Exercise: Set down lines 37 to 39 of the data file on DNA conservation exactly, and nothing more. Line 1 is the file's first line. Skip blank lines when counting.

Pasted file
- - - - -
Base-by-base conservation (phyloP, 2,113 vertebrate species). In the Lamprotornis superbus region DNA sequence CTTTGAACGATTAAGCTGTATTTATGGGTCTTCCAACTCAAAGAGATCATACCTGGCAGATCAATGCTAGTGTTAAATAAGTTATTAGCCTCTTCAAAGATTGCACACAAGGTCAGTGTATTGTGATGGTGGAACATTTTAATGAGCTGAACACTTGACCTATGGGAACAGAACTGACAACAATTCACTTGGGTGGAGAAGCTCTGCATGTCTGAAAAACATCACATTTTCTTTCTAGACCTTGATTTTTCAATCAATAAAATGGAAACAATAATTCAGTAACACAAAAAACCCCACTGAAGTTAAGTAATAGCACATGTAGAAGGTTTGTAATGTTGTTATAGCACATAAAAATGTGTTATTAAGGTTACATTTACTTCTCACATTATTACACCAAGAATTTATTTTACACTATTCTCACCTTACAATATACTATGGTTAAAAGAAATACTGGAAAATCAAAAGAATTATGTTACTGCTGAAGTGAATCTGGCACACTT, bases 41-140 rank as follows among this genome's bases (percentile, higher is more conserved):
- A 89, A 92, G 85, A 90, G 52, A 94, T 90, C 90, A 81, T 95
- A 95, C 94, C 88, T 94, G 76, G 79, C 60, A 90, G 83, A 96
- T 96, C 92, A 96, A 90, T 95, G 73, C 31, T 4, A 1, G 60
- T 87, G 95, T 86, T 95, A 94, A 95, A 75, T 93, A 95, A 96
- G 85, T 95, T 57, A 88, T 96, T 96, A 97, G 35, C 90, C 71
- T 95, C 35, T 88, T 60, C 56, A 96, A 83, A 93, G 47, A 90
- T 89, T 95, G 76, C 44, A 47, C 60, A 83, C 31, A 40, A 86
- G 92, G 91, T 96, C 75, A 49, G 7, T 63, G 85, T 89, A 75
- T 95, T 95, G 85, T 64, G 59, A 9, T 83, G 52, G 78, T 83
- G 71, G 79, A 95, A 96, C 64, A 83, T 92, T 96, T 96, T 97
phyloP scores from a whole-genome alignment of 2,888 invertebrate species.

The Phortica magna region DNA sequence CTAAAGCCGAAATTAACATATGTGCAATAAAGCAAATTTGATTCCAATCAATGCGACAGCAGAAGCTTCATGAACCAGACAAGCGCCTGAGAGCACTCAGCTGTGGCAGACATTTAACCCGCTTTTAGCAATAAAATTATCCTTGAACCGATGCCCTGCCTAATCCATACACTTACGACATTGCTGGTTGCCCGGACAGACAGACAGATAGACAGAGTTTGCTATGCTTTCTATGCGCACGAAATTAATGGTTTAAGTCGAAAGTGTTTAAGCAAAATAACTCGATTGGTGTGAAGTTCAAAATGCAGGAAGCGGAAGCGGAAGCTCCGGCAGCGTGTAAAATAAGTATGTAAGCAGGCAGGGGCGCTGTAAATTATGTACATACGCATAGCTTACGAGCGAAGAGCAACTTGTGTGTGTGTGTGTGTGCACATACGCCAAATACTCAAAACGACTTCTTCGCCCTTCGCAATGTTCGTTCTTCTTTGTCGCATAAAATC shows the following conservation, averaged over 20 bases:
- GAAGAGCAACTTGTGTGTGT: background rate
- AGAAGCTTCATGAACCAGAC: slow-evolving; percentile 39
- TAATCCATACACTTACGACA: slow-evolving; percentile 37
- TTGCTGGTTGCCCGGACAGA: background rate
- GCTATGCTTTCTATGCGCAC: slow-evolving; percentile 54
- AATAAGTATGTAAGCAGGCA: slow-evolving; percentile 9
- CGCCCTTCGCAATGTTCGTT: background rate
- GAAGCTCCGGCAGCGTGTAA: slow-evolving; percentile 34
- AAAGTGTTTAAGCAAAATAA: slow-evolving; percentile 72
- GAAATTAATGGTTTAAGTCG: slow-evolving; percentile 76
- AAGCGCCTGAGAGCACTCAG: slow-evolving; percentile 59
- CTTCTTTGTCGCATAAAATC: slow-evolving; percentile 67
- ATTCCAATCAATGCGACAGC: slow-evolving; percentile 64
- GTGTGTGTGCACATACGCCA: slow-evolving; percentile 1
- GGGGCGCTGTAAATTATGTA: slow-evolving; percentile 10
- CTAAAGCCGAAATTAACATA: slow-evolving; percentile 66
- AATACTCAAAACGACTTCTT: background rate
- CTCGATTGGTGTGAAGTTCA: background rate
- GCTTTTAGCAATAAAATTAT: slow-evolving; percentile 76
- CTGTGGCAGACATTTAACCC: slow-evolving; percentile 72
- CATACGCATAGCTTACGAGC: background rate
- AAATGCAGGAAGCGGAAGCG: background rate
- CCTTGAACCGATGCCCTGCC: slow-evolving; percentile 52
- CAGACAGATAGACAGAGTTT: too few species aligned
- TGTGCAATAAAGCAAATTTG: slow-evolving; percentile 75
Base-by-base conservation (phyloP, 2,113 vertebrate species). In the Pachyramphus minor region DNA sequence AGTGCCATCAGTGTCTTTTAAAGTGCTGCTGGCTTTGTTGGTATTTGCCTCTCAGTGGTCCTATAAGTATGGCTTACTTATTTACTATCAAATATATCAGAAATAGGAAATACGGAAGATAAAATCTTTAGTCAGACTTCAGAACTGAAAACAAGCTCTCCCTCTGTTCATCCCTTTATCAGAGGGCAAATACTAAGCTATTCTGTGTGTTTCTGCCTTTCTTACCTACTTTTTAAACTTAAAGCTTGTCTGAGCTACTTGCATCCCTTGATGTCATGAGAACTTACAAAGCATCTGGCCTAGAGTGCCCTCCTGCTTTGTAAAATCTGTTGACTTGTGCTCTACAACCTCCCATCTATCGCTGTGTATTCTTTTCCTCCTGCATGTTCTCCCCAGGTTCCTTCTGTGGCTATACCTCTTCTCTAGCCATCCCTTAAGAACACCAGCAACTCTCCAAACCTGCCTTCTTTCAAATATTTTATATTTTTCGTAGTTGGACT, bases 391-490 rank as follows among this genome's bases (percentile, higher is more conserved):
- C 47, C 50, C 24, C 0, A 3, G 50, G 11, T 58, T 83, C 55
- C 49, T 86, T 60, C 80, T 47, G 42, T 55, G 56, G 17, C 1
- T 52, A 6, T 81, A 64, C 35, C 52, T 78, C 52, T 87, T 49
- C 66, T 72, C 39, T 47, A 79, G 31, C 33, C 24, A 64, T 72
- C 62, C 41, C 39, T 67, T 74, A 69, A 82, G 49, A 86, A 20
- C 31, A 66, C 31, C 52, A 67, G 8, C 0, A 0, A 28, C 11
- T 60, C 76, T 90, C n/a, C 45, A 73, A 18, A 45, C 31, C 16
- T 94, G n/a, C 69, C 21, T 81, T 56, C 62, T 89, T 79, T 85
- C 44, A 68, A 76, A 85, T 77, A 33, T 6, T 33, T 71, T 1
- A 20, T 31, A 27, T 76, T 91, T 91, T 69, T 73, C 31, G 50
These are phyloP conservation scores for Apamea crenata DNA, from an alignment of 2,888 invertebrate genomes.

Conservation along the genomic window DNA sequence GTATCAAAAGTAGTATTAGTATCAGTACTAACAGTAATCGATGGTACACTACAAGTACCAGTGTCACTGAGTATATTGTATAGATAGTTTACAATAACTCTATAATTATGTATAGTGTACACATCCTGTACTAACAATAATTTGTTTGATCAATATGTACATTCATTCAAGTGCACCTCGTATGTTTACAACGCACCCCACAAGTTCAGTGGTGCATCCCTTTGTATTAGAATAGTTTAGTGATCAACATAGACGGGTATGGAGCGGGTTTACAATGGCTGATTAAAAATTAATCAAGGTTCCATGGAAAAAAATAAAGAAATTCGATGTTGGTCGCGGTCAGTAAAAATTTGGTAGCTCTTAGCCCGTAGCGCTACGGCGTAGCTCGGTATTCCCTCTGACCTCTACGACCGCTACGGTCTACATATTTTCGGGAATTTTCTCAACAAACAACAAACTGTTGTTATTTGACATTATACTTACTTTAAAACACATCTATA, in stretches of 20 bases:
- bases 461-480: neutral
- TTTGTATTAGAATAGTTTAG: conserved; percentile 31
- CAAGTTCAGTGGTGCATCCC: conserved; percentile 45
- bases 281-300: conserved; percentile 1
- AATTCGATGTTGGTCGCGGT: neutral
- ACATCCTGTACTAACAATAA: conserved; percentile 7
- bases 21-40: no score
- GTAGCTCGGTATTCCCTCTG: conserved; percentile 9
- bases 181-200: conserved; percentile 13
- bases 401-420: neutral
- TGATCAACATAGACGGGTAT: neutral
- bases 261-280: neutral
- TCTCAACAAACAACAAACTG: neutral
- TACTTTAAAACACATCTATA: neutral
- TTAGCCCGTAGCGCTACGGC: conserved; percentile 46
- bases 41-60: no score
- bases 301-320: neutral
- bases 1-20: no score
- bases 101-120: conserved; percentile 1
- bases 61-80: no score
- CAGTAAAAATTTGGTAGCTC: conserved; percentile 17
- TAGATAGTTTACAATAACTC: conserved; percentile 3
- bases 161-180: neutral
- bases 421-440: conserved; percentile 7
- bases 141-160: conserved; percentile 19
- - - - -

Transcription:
- CAGACAGATAGACAGAGTTT: too few species aligned
- TGTGCAATAAAGCAAATTTG: slow-evolving; percentile 75
Base-by-base conservation (phyloP, 2,113 vertebrate species). In the Pachyramphus minor region DNA sequence AGTGCCATCAGTGTCTTTTAAAGTGCTGCTGGCTTTGTTGGTATTTGCCTCTCAGTGGTCCTATAAGTATGGCTTACTTATTTACTATCAAATATATCAGAAATAGGAAATACGGAAGATAAAATCTTTAGTCAGACTTCAGAACTGAAAACAAGCTCTCCCTCTGTTCATCCCTTTATCAGAGGGCAAATACTAAGCTATTCTGTGTGTTTCTGCCTTTCTTACCTACTTTTTAAACTTAAAGCTTGTCTGAGCTACTTGCATCCCTTGATGTCATGAGAACTTACAAAGCATCTGGCCTAGAGTGCCCTCCTGCTTTGTAAAATCTGTTGACTTGTGCTCTACAACCTCCCATCTATCGCTGTGTATTCTTTTCCTCCTGCATGTTCTCCCCAGGTTCCTTCTGTGGCTATACCTCTTCTCTAGCCATCCCTTAAGAACACCAGCAACTCTCCAAACCTGCCTTCTTTCAAATATTTTATATTTTTCGTAGTTGGACT, bases 391-490 rank as follows among this genome's bases (percentile, higher is more conserved):